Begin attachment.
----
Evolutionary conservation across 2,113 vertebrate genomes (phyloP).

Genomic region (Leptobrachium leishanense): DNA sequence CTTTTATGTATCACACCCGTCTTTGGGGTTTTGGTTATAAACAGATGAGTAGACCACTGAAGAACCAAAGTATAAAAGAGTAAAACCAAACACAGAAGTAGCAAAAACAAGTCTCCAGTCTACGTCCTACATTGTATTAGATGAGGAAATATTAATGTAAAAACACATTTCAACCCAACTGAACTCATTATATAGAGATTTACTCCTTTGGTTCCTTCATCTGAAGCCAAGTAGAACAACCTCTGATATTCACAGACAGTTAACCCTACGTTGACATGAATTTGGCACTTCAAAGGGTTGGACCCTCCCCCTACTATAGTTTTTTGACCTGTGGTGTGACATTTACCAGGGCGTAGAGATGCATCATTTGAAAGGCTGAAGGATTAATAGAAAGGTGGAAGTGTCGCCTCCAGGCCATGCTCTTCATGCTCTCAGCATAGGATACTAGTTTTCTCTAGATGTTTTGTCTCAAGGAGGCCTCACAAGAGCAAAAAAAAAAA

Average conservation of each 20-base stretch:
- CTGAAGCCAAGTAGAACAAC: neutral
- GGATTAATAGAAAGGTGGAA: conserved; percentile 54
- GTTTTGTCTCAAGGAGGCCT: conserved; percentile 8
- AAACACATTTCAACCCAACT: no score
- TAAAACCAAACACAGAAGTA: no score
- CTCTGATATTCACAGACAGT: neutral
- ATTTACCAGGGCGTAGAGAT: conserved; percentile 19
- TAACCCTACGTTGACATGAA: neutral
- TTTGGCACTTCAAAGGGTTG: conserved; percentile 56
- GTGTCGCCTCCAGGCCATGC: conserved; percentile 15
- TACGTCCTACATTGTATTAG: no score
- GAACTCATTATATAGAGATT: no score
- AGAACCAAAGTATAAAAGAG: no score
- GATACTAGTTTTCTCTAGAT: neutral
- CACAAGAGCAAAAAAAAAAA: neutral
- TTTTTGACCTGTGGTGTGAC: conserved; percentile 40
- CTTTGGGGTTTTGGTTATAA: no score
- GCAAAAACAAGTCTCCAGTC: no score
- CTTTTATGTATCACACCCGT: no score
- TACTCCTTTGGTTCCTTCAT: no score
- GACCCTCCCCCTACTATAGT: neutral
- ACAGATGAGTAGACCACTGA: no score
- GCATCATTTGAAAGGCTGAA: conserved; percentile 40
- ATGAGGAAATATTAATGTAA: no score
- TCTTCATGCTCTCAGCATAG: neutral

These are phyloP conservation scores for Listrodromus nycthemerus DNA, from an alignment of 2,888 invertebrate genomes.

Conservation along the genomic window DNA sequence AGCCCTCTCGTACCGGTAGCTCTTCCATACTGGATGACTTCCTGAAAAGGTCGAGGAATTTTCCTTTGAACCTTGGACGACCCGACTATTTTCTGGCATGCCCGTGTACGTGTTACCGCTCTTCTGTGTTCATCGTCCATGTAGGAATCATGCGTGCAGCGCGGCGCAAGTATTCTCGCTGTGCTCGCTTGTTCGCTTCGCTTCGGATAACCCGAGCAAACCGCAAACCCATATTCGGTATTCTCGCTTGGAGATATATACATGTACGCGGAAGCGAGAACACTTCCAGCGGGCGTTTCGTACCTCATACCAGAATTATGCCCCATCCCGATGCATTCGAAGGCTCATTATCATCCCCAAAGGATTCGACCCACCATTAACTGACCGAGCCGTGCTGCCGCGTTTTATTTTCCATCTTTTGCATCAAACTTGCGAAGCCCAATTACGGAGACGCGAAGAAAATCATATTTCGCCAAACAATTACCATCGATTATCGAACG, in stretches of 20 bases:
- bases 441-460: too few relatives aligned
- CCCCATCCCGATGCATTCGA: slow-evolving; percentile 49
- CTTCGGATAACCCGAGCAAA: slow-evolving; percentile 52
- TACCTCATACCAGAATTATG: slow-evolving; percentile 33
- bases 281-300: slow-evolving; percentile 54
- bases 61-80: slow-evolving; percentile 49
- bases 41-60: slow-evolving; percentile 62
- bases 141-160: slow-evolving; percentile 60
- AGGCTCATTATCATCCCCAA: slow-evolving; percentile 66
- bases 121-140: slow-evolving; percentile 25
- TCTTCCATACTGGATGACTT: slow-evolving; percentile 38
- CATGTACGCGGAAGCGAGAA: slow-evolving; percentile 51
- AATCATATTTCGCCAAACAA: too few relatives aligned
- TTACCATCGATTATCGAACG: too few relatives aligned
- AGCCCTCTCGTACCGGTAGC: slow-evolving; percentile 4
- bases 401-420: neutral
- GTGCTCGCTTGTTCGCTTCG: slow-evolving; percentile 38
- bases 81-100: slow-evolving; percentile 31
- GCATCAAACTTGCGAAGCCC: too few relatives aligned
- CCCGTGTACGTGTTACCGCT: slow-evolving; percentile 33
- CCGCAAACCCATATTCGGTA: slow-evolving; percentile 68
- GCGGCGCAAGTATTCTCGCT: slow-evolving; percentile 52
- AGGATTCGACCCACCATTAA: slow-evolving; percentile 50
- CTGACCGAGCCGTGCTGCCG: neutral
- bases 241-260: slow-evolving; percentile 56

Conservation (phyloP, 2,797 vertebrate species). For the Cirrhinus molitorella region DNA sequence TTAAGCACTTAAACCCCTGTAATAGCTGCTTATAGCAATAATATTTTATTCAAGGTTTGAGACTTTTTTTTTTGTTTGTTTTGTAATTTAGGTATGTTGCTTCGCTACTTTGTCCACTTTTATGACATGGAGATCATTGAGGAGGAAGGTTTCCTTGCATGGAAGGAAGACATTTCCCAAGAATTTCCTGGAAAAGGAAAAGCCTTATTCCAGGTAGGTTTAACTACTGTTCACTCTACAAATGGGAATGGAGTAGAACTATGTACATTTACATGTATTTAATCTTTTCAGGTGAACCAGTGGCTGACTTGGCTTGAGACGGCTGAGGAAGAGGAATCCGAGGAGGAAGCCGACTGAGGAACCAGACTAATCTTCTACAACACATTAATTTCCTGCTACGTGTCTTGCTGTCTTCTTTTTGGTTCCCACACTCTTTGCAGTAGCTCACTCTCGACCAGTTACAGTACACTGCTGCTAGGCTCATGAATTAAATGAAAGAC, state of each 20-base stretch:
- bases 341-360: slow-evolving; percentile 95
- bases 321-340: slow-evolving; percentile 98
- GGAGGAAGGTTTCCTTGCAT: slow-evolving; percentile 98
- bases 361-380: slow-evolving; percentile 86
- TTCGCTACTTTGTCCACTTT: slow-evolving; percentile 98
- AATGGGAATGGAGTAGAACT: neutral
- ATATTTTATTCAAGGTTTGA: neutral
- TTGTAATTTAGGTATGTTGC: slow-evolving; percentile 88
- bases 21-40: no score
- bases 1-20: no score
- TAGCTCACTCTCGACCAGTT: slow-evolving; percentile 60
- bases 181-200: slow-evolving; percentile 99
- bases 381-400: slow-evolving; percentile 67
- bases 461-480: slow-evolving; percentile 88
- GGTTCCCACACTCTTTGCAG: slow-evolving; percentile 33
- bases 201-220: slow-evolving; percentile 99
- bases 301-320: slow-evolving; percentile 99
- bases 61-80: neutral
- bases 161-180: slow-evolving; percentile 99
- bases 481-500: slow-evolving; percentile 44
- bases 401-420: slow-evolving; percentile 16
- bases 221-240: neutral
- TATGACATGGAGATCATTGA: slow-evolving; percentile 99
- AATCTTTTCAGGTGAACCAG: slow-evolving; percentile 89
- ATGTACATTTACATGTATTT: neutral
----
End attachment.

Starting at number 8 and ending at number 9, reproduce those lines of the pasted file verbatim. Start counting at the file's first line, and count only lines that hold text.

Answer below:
- TAAAACCAAACACAGAAGTA: no score
- CTCTGATATTCACAGACAGT: neutral